Wednesday, October 27, 2010

No Use Hounding Arundati Roy

The Union Government, at last, is reported to have decided against hauling up Arundati Roy (and Syed Ali Shah Jeelani) on charges of sedition. This is after having wavered on the issue and the BJP making a lot of noise demanding her arrest and prosecution. It looked as if Arundati Roy was such an influential person and that her speech in a hall at New Delhi’s Constitution Club was going to make or break India’s unity. I do not think that India’s unity is as fragile as it was made out.

Well. The demand for an independent Kashmir is only one dimension of the unrest in Jammu and Kashmir. It may be true that this is the most audible demand sometimes and is most articulated from among the various groups in the valley. But then, the truth is that the agitation or the unrest in the valley (I am consciously avoiding using the word movement in this context for it sends a section of our readers into a tailspin!). The fact is that the people in the valley are so alienated from the Indian state that it calls for a lot of political initiative and dedication to retrieve their confidence. The three-member team, now in the valley, could mark a beginning of this effort.

Coming back to my concerns, it is relevant to note here that Arundaati Roy’s remarks that historically Kashmir was not a part of India is indeed a half truth. In that sense, Hyderabad, Travancore and Junagadh too were not part of India as much as many other small kingdoms that merged into the Union only a few months after independence. A casual look at the history of our own times, until about 63 years ago will reveal this truth to anyone. But then, I said it was a half truth. The other half of the truth was that Kashmir became a part of India as much as Hyderabad and Junagadh at one point of time and that too is history.

Arundati Roy, probably, does not consider events as old as some 65 years as history. Or even if she does, she did not bother to define what she considered as history to the audience at the Constitution Club that day when she made the statement. The media that highlighted that specific part of her speech (and I know Roy’s speeches are not one sentence affairs as much as her writings are) must have bothered to clarify with her as to what she meant by that sentence in her speech. I must confess that this was a rule when we reported for newspapers as late as some 15 years ago. If someone spoke in a manner that was provocative, journalists would wait for the speech to be over to ask if what the speaker meant was in the way that was perceived.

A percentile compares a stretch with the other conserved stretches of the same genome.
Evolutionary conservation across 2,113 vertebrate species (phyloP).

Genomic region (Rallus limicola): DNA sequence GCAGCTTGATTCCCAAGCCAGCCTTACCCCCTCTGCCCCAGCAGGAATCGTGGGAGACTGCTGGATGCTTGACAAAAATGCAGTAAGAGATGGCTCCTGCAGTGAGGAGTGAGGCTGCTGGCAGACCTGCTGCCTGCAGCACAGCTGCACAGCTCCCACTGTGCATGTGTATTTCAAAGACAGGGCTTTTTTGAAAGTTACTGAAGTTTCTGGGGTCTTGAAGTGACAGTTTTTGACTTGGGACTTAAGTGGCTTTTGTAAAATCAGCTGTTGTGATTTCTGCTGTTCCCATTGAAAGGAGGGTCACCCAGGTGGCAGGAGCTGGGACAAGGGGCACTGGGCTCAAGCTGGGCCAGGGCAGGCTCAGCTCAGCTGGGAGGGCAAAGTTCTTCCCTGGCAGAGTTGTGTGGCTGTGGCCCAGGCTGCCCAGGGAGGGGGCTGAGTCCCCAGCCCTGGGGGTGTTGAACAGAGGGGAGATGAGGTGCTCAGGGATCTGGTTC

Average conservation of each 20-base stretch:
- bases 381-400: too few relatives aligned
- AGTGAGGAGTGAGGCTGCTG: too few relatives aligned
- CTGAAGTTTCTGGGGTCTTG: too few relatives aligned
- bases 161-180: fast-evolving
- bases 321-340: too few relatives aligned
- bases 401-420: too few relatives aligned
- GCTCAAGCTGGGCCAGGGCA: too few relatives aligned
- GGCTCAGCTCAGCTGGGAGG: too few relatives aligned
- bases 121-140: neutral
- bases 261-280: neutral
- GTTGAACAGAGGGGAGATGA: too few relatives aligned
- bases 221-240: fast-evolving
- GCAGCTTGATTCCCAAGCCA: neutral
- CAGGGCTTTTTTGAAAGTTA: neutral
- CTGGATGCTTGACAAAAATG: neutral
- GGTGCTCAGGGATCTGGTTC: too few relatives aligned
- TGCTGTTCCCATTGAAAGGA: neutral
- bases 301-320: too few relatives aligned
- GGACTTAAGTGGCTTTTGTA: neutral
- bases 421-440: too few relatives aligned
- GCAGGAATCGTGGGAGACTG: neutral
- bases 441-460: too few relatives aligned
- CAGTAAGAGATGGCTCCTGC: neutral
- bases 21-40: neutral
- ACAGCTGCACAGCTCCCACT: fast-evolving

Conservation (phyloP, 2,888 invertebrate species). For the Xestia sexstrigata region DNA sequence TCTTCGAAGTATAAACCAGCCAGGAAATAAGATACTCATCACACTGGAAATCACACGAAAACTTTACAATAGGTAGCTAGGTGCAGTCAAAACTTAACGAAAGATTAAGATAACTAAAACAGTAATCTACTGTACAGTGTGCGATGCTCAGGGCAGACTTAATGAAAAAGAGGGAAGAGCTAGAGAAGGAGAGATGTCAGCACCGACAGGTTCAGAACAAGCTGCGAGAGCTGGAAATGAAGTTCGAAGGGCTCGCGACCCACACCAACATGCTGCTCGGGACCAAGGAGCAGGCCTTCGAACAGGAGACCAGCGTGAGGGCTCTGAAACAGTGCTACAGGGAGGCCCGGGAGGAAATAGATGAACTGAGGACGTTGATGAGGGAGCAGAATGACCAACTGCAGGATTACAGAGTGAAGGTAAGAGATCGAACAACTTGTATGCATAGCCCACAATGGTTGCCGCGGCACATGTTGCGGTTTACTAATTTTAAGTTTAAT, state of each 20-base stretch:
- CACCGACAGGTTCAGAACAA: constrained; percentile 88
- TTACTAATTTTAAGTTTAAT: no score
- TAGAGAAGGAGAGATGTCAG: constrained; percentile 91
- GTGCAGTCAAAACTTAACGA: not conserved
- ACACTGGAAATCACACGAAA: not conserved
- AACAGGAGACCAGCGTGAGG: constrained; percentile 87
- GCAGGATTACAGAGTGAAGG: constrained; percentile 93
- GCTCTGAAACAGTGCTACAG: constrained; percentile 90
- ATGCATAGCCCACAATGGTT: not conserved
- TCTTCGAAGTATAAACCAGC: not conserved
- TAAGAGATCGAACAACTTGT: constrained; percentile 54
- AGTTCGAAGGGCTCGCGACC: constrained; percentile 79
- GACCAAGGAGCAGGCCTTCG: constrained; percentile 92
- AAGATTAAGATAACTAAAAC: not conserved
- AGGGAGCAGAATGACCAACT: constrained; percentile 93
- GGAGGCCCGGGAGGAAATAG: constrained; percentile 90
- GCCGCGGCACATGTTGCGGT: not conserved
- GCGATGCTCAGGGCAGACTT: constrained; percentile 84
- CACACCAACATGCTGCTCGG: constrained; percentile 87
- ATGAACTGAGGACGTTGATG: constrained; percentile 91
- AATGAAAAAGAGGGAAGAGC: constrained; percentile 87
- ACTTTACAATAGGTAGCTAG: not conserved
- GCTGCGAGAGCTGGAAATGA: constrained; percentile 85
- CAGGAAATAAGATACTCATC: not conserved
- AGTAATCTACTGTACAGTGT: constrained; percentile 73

With TV channels proliferating, this rule was thrown to the winds and reporting came to mean the ability to show things in a manner that it raised a lot of noise; the redefinition of what news is in terms of the sound and fury that something provoked was an outcome of the media ecology that emerged some ten years ago. The tragedy is that something became news because it was caught on TV cameras and not because it was meant to be news or because it was news that mattered to the people.

Let me clarify this further. In the given instance, the unrest in Kashmir is neither led by Arundati Roy nor one that involves her. Like another person, whom we would come across in the local library or in the neighbourhood tea-shop, holding the view that gunships with bombs and chemical weapons must be sent to the Maoist dominated area or to Kashmir and all those who oppose the Indian state must be smoked out (like George Bush wanted the US forces to do to Osama bin Laden), Arundati Roy may hold an opinion different from some others and express that too. In a sense, both the views are critical of the Indian state; one on grounds that the state is not violent enough while dealing with the unrest and the other on grounds that there is too much violence.

Both, in fact, are to be seen as seditious if causing disaffection towards the state (which is how Section 124 of the IPC defines sedition) is to be held as sedition. My argument will be that both these as well as any other opinion on the issue must be allowed in a Democracy rather than gagging them. It is possible that the state adopts either of the two or a combination of the two at some point and thus ends up having its foot in the mouth then. Recall the several positions that the Government of India has held as its own on the question of the Tamil speaking people in Sri Lanka; almost from one end to another of the spectrum. The Indian state once held that the LTTE fought for the Tamils (and hence armed them) and held sometimes later that the organisation to be terrorist.

Let us, hence, resist the temptation to go ballistic over something that Arundati Roy says. India, as a nation, is not as fragile as it is made out that she can break it! India, after all, has survived as a nation despite a number of crooks and thieves stalking the political, social, cultural and the corporate world in the sixty-three years after independence. Arundati Roy is certainly not more powerful than anyone of them.